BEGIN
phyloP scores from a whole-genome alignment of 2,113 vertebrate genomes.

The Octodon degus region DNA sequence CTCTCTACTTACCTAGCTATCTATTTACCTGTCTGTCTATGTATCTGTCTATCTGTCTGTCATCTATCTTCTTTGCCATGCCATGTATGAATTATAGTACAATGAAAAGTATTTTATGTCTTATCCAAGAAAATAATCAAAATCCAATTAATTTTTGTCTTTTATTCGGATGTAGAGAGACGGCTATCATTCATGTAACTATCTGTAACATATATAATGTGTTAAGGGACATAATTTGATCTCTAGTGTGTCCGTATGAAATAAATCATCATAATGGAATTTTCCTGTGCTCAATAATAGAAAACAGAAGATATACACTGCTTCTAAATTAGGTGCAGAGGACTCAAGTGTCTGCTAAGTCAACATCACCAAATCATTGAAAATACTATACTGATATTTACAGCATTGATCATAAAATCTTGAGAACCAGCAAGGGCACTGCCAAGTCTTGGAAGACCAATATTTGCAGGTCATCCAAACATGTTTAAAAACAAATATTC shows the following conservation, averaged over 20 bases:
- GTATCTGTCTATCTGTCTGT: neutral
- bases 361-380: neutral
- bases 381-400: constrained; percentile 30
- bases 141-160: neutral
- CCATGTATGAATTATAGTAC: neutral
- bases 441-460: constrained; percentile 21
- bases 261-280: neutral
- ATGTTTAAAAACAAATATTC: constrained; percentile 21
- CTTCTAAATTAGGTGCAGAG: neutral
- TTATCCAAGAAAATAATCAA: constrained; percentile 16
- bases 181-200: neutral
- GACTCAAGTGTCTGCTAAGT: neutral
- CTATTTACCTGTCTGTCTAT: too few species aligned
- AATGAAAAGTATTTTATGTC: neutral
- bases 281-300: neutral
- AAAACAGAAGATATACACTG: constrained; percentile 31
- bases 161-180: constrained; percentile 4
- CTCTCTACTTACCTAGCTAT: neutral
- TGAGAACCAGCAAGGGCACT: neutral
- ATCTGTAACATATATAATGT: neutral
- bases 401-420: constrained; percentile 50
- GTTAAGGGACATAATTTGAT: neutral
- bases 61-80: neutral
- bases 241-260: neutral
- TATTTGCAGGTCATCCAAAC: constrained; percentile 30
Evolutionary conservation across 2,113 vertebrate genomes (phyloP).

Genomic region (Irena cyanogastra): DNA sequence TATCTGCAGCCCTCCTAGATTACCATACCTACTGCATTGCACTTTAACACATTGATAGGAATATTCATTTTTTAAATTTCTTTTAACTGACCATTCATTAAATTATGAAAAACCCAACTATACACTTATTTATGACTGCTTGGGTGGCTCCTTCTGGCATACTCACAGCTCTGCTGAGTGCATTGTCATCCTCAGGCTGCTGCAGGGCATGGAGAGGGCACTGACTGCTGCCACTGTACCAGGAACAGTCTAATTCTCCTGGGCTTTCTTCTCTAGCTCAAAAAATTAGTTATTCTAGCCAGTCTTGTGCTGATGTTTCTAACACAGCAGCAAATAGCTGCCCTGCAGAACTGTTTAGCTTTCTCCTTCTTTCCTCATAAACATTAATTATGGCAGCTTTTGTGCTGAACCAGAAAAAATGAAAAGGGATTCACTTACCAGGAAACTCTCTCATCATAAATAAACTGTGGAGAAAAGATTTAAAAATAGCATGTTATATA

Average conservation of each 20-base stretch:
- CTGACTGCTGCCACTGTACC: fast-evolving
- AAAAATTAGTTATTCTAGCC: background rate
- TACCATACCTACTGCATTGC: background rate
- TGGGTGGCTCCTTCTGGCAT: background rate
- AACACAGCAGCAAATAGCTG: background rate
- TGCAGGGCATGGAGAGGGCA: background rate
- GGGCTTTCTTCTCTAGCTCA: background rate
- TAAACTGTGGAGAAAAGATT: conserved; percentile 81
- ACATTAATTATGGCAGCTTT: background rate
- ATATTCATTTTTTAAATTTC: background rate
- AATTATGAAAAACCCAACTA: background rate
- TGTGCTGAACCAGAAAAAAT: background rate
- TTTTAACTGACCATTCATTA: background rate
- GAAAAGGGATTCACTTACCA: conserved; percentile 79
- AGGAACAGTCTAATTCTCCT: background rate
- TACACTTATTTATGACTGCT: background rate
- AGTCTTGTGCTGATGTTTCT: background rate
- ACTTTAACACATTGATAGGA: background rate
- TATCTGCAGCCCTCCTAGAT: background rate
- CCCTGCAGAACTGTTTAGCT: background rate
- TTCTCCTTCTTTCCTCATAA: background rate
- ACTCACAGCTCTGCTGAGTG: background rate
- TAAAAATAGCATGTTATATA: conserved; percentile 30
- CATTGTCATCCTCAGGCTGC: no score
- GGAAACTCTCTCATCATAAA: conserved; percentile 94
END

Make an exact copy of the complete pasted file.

phyloP scores from a whole-genome alignment of 2,113 vertebrate genomes.

The Octodon degus region DNA sequence CTCTCTACTTACCTAGCTATCTATTTACCTGTCTGTCTATGTATCTGTCTATCTGTCTGTCATCTATCTTCTTTGCCATGCCATGTATGAATTATAGTACAATGAAAAGTATTTTATGTCTTATCCAAGAAAATAATCAAAATCCAATTAATTTTTGTCTTTTATTCGGATGTAGAGAGACGGCTATCATTCATGTAACTATCTGTAACATATATAATGTGTTAAGGGACATAATTTGATCTCTAGTGTGTCCGTATGAAATAAATCATCATAATGGAATTTTCCTGTGCTCAATAATAGAAAACAGAAGATATACACTGCTTCTAAATTAGGTGCAGAGGACTCAAGTGTCTGCTAAGTCAACATCACCAAATCATTGAAAATACTATACTGATATTTACAGCATTGATCATAAAATCTTGAGAACCAGCAAGGGCACTGCCAAGTCTTGGAAGACCAATATTTGCAGGTCATCCAAACATGTTTAAAAACAAATATTC shows the following conservation, averaged over 20 bases:
- GTATCTGTCTATCTGTCTGT: neutral
- bases 361-380: neutral
- bases 381-400: constrained; percentile 30
- bases 141-160: neutral
- CCATGTATGAATTATAGTAC: neutral
- bases 441-460: constrained; percentile 21
- bases 261-280: neutral
- ATGTTTAAAAACAAATATTC: constrained; percentile 21
- CTTCTAAATTAGGTGCAGAG: neutral
- TTATCCAAGAAAATAATCAA: constrained; percentile 16
- bases 181-200: neutral
- GACTCAAGTGTCTGCTAAGT: neutral
- CTATTTACCTGTCTGTCTAT: too few species aligned
- AATGAAAAGTATTTTATGTC: neutral
- bases 281-300: neutral
- AAAACAGAAGATATACACTG: constrained; percentile 31
- bases 161-180: constrained; percentile 4
- CTCTCTACTTACCTAGCTAT: neutral
- TGAGAACCAGCAAGGGCACT: neutral
- ATCTGTAACATATATAATGT: neutral
- bases 401-420: constrained; percentile 50
- GTTAAGGGACATAATTTGAT: neutral
- bases 61-80: neutral
- bases 241-260: neutral
- TATTTGCAGGTCATCCAAAC: constrained; percentile 30
Evolutionary conservation across 2,113 vertebrate genomes (phyloP).

Genomic region (Irena cyanogastra): DNA sequence TATCTGCAGCCCTCCTAGATTACCATACCTACTGCATTGCACTTTAACACATTGATAGGAATATTCATTTTTTAAATTTCTTTTAACTGACCATTCATTAAATTATGAAAAACCCAACTATACACTTATTTATGACTGCTTGGGTGGCTCCTTCTGGCATACTCACAGCTCTGCTGAGTGCATTGTCATCCTCAGGCTGCTGCAGGGCATGGAGAGGGCACTGACTGCTGCCACTGTACCAGGAACAGTCTAATTCTCCTGGGCTTTCTTCTCTAGCTCAAAAAATTAGTTATTCTAGCCAGTCTTGTGCTGATGTTTCTAACACAGCAGCAAATAGCTGCCCTGCAGAACTGTTTAGCTTTCTCCTTCTTTCCTCATAAACATTAATTATGGCAGCTTTTGTGCTGAACCAGAAAAAATGAAAAGGGATTCACTTACCAGGAAACTCTCTCATCATAAATAAACTGTGGAGAAAAGATTTAAAAATAGCATGTTATATA

Average conservation of each 20-base stretch:
- CTGACTGCTGCCACTGTACC: fast-evolving
- AAAAATTAGTTATTCTAGCC: background rate
- TACCATACCTACTGCATTGC: background rate
- TGGGTGGCTCCTTCTGGCAT: background rate
- AACACAGCAGCAAATAGCTG: background rate
- TGCAGGGCATGGAGAGGGCA: background rate
- GGGCTTTCTTCTCTAGCTCA: background rate
- TAAACTGTGGAGAAAAGATT: conserved; percentile 81
- ACATTAATTATGGCAGCTTT: background rate
- ATATTCATTTTTTAAATTTC: background rate
- AATTATGAAAAACCCAACTA: background rate
- TGTGCTGAACCAGAAAAAAT: background rate
- TTTTAACTGACCATTCATTA: background rate
- GAAAAGGGATTCACTTACCA: conserved; percentile 79
- AGGAACAGTCTAATTCTCCT: background rate
- TACACTTATTTATGACTGCT: background rate
- AGTCTTGTGCTGATGTTTCT: background rate
- ACTTTAACACATTGATAGGA: background rate
- TATCTGCAGCCCTCCTAGAT: background rate
- CCCTGCAGAACTGTTTAGCT: background rate
- TTCTCCTTCTTTCCTCATAA: background rate
- ACTCACAGCTCTGCTGAGTG: background rate
- TAAAAATAGCATGTTATATA: conserved; percentile 30
- CATTGTCATCCTCAGGCTGC: no score
- GGAAACTCTCTCATCATAAA: conserved; percentile 94